1. Marked by a teacher

    Analyse an advertisement and discuss the imagery it contains. Evaluate the success of the ...

    4 star(s)

    The target audience is everyone that is considered young. It can be aimed at both genders if you look at them in two different perspective views. It is clearly targeted at the female audience. This is due to the celebrity model and the shape and colour of the model.

  2. Film review of "The Mummy".The opening sequence made me feel terrified. I think after ...

    This was really mysteries and made me feel confused. I wanted to find out what will the pharaoh do to Imhotep? The special effect was when Anak Su Namun's shadow was on the wall when she was killing herself and it was bigger than the person.

  1. How does the director, Ridley Scott, make the audience aware that Maximus is the ...

    When the Romans are preparing for attack, the music starts to rapid and become louder. The sound of the shell arrows piercing through the sky is often heard. One of the longer-lasting tunes is when Maximus and his small group of soldiers barge in at the front-line, the music fades

  2. Baz Luhrmann. How does the director of Romeo and Juliet make the film ...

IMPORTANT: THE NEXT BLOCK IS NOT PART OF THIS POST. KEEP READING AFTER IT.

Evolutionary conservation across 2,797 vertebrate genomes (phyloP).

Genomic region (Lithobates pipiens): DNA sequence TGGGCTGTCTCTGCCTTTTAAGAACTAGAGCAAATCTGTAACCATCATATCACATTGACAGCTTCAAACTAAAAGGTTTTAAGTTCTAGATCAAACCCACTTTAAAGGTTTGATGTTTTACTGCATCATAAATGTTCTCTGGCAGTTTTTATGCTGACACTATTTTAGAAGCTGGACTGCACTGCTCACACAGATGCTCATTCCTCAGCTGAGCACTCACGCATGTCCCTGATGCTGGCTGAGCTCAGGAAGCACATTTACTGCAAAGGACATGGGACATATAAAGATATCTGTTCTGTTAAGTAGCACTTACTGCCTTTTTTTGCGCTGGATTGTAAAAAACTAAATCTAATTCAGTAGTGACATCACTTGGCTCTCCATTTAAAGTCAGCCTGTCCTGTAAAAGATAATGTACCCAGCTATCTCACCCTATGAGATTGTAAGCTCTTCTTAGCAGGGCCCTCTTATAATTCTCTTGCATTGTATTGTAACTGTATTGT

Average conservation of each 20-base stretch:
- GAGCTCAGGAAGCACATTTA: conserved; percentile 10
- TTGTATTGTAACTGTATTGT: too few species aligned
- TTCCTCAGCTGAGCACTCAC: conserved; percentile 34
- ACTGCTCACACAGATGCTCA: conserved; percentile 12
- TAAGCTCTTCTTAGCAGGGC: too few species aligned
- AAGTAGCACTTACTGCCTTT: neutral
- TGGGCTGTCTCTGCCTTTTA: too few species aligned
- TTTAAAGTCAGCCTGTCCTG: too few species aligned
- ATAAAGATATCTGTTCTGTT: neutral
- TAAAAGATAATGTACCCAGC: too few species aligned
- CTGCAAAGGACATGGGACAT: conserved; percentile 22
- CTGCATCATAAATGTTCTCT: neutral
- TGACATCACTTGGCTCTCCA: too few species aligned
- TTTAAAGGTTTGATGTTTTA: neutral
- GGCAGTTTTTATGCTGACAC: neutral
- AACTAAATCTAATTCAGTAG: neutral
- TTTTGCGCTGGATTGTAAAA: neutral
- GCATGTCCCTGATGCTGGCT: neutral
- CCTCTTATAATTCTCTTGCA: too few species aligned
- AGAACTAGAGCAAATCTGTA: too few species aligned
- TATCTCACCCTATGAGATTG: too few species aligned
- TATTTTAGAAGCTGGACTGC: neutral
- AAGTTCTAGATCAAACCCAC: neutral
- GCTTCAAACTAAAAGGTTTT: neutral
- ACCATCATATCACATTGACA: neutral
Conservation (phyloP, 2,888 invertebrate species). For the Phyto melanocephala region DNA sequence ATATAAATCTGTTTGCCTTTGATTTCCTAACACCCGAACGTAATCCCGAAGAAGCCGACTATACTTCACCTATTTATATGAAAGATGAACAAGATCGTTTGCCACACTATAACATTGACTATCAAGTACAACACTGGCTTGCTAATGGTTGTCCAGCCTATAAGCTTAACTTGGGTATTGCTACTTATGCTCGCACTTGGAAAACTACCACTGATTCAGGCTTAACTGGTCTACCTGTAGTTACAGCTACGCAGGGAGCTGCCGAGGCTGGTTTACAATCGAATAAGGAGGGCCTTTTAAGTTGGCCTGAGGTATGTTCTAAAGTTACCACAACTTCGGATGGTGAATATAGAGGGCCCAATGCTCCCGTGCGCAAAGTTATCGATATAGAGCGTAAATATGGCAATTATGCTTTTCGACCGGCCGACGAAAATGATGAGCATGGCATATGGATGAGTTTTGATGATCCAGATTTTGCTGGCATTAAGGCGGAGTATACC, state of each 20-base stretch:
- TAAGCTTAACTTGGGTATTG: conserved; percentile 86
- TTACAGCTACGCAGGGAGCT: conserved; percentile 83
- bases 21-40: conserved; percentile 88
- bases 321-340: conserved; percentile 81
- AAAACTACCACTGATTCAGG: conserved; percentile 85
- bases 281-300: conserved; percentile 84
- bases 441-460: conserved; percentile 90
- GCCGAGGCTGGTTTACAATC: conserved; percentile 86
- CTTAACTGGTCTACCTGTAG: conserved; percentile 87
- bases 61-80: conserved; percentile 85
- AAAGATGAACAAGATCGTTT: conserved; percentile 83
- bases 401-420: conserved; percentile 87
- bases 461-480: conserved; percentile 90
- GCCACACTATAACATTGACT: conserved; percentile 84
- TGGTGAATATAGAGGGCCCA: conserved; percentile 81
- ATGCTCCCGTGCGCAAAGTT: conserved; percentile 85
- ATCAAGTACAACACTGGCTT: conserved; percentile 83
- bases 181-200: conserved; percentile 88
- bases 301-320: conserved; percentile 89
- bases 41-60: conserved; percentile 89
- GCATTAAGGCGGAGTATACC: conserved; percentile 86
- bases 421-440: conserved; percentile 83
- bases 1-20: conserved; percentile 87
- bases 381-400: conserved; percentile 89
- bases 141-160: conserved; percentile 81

These buildings symbolise wealth and power. They are equal in size and this refers to the statement in the prologue ''each household both alike in dignity''. It shows that both Capulets and Montagues are equal in power. The statue of Jesus represents peace and purity, which is a contrast from the violence and hatred between the families.

  1. Why in your opinion has Star Wars: A New Hope become such an iconic ...

    A big change in representation was with women. Until Star Wars: A New Hope women had been typically portrayed as weak and vulnerable. A male also often rescued them. Star Wars: A New Hope changes some of these conventions, but some are the same.

  2. What makes the beginning of the film The Others an effective beginning of a ...

    The building looks rather imposing and unmovable, which introduces the fact that people are very small and vulnerable in comparison to it. Camera angles throughout the film vary greatly, depending on the scene. The opening sequence contains the vast majority of these angles which are used during the film, which

  1. How does the director of Mission Impossible 2 build intrigue and establish genre in ...

    This shows the audience that the syringe is important and dangerous. We know that Woo was trying to create this effect because the syringe was shaped like a gun, which is a dangerous, and contained a red blood-like liquid which is associated with danger because blood leeks from people when they have been shot or injured.

  2. How well does the film "GLORY" portray black people during the American Civil ...

    Also the use of a number of close up camera angles shows the fear on the Black men?s faces, this adds to the weakness that is portrayed in this scene. Yet again to show more weaknesses all of the Black men are too afraid to stand up to the white officer when he is being aggressive and rude towards them!

  • Over 160,000 pieces
    of student written work
  • Annotated by
    experienced teachers
  • Ideas and feedback to
    improve your own work